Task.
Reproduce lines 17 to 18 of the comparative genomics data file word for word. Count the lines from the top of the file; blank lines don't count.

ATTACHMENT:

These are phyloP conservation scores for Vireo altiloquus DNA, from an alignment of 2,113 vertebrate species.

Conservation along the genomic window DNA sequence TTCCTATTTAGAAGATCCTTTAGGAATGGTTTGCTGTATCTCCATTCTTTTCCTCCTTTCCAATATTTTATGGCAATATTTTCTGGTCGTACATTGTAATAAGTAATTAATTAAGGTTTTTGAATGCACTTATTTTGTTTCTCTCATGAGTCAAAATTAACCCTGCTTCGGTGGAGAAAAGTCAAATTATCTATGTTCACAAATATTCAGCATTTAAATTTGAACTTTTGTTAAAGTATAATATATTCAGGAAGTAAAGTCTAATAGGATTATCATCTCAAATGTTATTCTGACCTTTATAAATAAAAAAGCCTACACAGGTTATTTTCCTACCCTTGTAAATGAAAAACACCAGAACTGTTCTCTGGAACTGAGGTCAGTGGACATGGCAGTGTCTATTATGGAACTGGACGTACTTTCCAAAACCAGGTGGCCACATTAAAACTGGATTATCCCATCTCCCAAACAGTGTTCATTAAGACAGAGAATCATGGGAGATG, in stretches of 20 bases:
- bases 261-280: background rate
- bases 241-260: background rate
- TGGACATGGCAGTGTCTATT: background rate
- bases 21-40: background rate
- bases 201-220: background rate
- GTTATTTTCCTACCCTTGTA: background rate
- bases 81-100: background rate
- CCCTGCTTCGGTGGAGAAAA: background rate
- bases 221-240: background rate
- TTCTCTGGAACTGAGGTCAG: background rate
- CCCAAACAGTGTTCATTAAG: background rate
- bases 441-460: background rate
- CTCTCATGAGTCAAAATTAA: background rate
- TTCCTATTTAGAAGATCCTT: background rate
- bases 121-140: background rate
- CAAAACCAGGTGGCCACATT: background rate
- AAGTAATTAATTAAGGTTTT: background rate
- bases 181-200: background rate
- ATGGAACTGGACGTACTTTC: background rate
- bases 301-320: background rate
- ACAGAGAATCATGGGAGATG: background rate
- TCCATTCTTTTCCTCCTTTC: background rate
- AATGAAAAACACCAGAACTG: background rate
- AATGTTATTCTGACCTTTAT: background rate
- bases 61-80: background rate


- bases 121-140: background rate
- CAAAACCAGGTGGCCACATT: background rate